Abstract: Case Reports |


Saadia A. Faiz, MD*; Dani S. Zander, MD; Bela Patel, MD
Author and Funding Information

University of Texas at Houston, Dept Pulmonary, Critical Care & Sleep Medicine, Houston, TX


Chest. 2005;128(4_MeetingAbstracts):494S-495S. doi:10.1378/chest.128.4_MeetingAbstracts.494S
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INTRODUCTION:  Pulmonary capillary hemangiomatosis is a rare cause of pulmonary hypertension. First described by Wagenvoort et al. in 1978, its’ etiology and pathogenesis remains uncertain (1). In most cases, this disorder is elusive until necroscopy. We describe a unique case with a family history of pulmonary hypertension, in which two distinct sets of pathology were attained and several therapeutic agents were administered.

CASE PRESENTATION:  A thirty-four year old previously healthy Caucasian man presents with severe dyspnea and chest pain a few days after cleaning out his garage. A strong family history of pulmonary hypertension (paternal grandmother, father, two paternal aunts) was noted. Clinical exam was significant only for an audible P2. High resolution computed tomography demonstrated bilateral diffuse reticulonodular infiltrates. Laboratory data was unremarkable aside from significant hypoxemia with an elevated alveolar-arterial gradient. Cardiac catherization showed preserved left ventricular function with patent arteries, a pulmonary artery pressure of 59/22 with a wedge pressure of 8. Pulmonary function tests demonstrated reduced diffusion capacity(30% predicted). Bronchoscopy with lavage revealed 69% histiocytes, 27% lymphocytes, 4% neutrophils and hemosiderin laden macrophages. An open lung biopsy displayed morphologic evidence of pulmonary hypertension and prominent arterial thromboembolic changes with some venous involvement. Therapy included oxygen, steroids and anticoagulation with initial clinical improvement. Persistent pulmonary hypertension prompted a vasoreactivity study and initiation of epoprostenol. Patient’s clinical course included several hospitalizations for infection, with a positive response to antibiotics and high dose steroids. Bilateral lung transplantation was performed 11 months after initial presentation. Explant lung pathology was consistent with pulmonary capillary hemangiomatosis.

DISCUSSIONS:  Pulmonary capillary hemangiomatosis is a rare cause of pulmonary hypertension. The reported age ranges from 5 to 71, with a peak between 20 and 40 years. No gender prevalence is noted. Most cases are sporadic; however, a hereditary form with possible autosomal-recessive inheritance was reported(2). Histologically, the disorder is characterized by proliferation of small capillaries within the pulmonary interstitum and invasion of vessel and airway walls. Patients usually present with progressive dyspnea, cough, pulmonary hypertension, hemoptysis and bilateral reticulonodular infiltrates. Typically, death ensues 1 to 5 years after onset of symptoms. Although presentation, imaging, and other studies may be suggestive, a strong clinical suspicion and tissue is needed for diagnosis. Successful treatment includes lung transplantation or pneumonectomy. Interferon-alpha and doxycycline have provided positive results in case reports; however, glucocorticoids have no proven role. Vasodilators such as calcium channel blockers and epoprostenol have resulted in lethal results and are “contraindicated”(3).In comparison, our case presents several unique aspects. Two individual open lung biopsies (obtained eleven months apart) demonstrated distinct histologies. The first was suggestive of chronic small vessel thromboembolic pulmonary hypertension, and the second clearly showed pulmonary capillary hemangiomatosis. One may propose that the initial pathology may be an early presentation of the disease. In terms of therapy, our patient initially responded positively to steroids and his course was ameliorated with epoprostenol. It is possible that his initial pathology and response to therapy stems from an earlier presentation as compared to other reported cases. Finally, the history of pulmonary hypertension in three generations suggests a hereditary form of the disease.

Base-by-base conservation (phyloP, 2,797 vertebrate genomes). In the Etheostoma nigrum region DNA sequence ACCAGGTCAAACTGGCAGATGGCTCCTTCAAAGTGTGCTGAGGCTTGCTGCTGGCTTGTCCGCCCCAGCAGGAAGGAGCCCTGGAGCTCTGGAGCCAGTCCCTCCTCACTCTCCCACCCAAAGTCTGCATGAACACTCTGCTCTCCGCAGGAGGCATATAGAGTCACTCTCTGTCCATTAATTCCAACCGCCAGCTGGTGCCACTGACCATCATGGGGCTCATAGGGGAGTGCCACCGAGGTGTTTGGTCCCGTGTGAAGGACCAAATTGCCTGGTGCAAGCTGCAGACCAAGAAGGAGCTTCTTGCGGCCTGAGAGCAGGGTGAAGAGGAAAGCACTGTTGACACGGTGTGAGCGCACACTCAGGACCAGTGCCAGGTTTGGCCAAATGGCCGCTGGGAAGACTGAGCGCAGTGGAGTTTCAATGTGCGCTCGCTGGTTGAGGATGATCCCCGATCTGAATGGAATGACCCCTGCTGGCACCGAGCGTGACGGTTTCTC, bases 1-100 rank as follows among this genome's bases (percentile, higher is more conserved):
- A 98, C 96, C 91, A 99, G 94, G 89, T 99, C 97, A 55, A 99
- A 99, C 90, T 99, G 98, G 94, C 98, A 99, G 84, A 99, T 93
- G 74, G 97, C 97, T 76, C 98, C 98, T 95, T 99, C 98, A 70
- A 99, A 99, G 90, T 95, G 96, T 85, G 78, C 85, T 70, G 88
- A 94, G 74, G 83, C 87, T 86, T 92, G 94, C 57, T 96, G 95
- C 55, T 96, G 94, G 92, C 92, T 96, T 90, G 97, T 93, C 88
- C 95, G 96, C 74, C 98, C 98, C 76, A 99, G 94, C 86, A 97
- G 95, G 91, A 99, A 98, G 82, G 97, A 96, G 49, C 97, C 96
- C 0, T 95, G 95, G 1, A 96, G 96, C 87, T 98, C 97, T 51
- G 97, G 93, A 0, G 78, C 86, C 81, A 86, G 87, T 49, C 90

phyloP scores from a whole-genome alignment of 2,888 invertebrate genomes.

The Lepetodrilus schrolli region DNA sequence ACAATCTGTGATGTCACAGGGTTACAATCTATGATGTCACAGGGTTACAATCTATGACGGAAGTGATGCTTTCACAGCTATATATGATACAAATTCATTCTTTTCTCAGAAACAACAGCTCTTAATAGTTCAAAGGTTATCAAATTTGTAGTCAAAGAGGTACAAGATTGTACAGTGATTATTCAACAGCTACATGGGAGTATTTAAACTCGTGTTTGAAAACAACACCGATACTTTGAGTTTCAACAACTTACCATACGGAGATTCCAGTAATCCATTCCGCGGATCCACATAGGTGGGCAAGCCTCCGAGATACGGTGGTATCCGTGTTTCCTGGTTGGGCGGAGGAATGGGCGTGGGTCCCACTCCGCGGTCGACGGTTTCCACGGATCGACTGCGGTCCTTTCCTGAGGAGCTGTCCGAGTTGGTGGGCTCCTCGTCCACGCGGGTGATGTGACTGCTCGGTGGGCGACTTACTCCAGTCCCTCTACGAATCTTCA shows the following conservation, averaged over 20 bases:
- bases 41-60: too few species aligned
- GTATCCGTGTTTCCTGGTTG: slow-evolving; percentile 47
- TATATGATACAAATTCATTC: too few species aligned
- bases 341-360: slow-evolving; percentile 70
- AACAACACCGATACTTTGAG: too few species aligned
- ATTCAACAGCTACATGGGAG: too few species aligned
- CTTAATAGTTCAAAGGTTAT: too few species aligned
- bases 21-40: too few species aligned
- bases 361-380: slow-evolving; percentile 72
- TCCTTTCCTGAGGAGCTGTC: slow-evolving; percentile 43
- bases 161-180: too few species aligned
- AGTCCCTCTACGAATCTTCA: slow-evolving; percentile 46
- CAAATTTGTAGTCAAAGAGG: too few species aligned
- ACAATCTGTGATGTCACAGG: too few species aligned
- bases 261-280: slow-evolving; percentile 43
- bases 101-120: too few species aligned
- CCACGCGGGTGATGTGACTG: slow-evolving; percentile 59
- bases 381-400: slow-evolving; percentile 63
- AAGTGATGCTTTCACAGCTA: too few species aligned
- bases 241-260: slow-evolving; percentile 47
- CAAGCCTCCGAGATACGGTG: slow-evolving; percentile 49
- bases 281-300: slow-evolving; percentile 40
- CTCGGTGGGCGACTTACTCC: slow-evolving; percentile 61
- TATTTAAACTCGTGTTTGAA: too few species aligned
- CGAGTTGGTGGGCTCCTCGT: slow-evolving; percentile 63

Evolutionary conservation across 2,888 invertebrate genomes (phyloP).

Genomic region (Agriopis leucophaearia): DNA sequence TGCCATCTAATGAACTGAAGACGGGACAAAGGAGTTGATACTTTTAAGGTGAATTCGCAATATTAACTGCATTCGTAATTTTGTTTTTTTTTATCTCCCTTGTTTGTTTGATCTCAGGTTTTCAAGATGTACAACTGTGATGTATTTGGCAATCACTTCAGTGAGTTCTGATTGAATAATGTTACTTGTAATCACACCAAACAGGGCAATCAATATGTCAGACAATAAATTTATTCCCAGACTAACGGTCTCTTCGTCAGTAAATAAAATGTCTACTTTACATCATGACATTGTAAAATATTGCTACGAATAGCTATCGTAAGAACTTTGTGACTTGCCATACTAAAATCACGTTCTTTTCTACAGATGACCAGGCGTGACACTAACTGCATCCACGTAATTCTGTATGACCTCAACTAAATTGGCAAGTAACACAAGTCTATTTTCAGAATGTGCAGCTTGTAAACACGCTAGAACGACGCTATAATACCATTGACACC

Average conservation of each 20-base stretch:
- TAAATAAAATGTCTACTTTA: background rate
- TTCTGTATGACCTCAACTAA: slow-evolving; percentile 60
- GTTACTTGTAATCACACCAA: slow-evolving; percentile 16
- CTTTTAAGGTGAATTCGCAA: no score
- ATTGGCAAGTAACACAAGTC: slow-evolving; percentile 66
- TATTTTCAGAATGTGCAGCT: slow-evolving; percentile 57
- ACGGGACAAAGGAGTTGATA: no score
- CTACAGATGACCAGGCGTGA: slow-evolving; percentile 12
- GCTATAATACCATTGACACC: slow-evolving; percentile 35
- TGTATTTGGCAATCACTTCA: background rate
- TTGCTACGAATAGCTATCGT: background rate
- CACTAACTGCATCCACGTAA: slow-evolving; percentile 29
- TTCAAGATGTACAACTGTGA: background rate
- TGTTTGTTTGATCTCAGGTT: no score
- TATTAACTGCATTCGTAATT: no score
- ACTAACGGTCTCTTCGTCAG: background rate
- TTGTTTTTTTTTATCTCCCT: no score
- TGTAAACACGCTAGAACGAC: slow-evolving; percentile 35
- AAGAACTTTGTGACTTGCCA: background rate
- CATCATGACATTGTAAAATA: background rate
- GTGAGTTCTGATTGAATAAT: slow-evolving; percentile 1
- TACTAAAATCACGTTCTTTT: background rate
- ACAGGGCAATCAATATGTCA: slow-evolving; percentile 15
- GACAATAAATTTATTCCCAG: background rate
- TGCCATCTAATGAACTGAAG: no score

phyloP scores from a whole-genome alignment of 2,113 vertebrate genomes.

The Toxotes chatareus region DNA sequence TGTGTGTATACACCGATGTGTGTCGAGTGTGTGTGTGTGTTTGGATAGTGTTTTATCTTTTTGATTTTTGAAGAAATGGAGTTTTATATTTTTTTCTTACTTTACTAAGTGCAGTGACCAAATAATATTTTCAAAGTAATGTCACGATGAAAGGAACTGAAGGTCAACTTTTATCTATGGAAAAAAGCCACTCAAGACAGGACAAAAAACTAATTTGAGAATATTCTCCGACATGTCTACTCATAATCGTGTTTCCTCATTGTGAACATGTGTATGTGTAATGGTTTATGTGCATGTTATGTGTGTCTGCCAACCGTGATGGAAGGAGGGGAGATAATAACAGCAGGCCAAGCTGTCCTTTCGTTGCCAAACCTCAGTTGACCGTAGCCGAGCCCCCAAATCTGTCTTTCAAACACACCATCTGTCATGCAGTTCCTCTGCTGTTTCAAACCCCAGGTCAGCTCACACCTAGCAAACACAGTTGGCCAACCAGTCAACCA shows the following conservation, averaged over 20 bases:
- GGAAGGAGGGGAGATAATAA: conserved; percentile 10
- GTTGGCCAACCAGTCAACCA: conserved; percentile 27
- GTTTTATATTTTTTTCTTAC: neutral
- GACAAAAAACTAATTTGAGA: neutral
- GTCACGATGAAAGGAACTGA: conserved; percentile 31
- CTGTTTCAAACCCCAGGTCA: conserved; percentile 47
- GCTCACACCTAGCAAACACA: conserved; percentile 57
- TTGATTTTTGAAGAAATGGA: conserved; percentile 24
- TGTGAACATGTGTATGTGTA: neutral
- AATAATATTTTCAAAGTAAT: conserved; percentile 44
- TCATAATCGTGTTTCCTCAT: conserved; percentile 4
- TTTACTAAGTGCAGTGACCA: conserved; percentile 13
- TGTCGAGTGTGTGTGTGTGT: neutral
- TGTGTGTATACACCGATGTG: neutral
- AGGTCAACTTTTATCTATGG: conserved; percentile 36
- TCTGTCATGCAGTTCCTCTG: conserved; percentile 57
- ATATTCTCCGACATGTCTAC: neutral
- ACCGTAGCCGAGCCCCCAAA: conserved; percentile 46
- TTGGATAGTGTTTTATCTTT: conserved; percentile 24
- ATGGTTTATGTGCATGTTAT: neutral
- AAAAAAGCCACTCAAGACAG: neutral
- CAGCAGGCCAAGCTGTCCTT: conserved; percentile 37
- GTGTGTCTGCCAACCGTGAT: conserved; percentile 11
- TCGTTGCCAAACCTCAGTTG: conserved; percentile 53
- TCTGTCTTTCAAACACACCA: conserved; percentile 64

CONCLUSION:  Pulmonary capillary hemangiomatosis is a rare disease. Our case suggests that “early” pulmonary capillary hemangiomatosis may only display features of small vessel thromboembolic pulmonary hypertension. Although an objective and subjective improvement with moderate-high dose steroids was noted initially, a rapidly progressive course ensued. Interestingly, the cardiopulmonary status did not worsen on epoprosternol. Although major aspects of the disease have been characterized, a complete definition of the disease process continues to evolve.

DISCLOSURE:  Saadia Faiz, None.

Wednesday, November 2, 2005

2:00 PM- 3:30 PM


Wagenvoort, et.al.Histopathology,1978;2:401-406. [CrossRef]
Langleben, et al.Annals of Internal Medicine,1988;109:106-9. [CrossRef]
Almagro, et al.Medicine,2002;81(6):417-24




Wagenvoort, et.al.Histopathology,1978;2:401-406. [CrossRef]
Langleben, et al.Annals of Internal Medicine,1988;109:106-9. [CrossRef]
Almagro, et al.Medicine,2002;81(6):417-24
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